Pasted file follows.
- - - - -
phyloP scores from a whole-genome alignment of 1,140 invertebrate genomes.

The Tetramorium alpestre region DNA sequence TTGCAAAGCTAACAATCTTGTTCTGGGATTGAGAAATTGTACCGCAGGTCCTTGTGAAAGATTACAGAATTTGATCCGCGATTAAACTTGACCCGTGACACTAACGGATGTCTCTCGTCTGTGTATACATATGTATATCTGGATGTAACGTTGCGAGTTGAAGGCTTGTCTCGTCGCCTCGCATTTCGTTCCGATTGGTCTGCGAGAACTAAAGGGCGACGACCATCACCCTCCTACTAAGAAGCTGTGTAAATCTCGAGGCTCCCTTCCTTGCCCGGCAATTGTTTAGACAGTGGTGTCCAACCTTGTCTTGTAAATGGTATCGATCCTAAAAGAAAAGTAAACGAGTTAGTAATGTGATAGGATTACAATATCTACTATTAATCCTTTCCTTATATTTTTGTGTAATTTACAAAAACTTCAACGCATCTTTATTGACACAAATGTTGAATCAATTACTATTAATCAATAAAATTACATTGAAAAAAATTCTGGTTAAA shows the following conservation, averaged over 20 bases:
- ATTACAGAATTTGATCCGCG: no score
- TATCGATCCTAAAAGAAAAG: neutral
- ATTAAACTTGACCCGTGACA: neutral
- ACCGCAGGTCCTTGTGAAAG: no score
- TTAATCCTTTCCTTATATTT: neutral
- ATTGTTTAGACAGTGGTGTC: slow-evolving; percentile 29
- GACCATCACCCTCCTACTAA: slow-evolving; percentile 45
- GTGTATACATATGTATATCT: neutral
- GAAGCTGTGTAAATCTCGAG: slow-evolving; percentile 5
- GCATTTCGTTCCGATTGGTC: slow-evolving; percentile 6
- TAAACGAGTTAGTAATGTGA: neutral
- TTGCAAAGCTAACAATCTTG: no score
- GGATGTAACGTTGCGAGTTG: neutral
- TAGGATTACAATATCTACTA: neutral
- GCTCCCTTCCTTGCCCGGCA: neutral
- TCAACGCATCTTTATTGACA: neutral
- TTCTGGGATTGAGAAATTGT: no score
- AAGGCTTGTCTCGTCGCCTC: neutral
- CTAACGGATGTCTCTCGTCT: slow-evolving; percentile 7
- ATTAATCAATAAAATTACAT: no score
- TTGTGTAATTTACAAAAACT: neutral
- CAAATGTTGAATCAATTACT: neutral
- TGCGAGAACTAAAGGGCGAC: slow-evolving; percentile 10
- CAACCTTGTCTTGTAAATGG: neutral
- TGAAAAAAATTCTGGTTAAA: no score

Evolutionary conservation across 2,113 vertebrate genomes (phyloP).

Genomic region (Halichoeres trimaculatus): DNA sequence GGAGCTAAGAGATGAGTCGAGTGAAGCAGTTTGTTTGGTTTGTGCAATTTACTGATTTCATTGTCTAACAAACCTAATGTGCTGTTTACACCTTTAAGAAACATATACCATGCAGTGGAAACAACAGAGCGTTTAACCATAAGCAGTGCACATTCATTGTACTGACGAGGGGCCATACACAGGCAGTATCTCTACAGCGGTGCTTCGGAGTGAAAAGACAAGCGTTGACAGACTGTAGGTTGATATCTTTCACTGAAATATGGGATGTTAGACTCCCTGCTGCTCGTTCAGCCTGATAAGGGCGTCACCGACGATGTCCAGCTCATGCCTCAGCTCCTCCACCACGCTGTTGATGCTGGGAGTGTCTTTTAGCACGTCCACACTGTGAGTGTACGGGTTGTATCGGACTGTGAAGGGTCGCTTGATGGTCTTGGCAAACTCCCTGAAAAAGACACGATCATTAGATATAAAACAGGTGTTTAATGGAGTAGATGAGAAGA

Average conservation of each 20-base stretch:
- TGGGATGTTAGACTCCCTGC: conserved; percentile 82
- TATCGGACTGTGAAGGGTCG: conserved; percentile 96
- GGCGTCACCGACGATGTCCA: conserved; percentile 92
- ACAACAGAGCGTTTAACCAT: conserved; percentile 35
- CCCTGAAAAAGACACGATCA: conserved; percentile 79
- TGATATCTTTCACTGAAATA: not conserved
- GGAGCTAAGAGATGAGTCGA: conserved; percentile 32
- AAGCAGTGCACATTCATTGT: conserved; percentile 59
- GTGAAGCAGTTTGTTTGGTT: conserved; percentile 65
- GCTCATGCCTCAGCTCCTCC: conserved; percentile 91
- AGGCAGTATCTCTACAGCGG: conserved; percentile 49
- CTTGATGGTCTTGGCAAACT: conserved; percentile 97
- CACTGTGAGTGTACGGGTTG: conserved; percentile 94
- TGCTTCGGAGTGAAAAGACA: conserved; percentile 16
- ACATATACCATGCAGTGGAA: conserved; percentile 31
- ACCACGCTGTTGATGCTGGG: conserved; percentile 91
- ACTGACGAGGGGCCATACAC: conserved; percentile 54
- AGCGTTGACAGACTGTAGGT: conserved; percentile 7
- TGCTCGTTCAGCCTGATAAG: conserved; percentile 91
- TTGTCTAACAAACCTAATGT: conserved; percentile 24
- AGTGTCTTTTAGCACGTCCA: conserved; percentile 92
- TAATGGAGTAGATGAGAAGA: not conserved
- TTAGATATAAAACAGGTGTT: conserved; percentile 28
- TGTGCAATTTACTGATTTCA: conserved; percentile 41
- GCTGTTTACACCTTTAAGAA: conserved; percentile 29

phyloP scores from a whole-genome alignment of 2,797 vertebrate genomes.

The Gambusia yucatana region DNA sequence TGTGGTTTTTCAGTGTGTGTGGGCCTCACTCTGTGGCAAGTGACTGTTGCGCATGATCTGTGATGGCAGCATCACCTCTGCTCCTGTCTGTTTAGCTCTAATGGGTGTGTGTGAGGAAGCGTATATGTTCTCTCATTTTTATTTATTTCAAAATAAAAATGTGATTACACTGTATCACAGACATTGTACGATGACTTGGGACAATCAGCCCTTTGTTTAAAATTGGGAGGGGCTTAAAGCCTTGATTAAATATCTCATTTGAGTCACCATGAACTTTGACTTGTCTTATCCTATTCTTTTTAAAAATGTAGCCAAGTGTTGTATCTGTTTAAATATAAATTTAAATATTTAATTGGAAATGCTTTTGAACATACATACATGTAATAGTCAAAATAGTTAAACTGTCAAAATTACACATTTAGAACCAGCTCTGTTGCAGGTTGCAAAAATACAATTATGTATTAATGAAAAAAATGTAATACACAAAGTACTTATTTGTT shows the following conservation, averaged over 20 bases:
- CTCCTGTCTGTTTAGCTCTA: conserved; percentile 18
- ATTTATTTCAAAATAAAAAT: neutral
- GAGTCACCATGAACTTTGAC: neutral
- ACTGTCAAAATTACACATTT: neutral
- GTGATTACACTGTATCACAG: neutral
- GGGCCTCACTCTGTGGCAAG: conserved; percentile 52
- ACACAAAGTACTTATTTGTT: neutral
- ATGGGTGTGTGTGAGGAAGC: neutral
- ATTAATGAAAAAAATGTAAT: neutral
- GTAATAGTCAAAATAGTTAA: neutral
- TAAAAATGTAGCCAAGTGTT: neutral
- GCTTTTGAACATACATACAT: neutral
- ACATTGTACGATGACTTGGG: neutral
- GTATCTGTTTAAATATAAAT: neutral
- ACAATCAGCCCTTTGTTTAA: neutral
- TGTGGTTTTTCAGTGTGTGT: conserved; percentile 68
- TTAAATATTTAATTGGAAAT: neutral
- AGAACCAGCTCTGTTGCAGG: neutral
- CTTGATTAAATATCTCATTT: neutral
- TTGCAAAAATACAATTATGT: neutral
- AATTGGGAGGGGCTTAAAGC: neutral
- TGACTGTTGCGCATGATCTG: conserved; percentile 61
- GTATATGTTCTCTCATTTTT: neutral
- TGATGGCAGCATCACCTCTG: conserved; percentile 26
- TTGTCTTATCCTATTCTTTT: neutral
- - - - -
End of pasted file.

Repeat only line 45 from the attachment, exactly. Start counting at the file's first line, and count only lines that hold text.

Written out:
- ACATATACCATGCAGTGGAA: conserved; percentile 31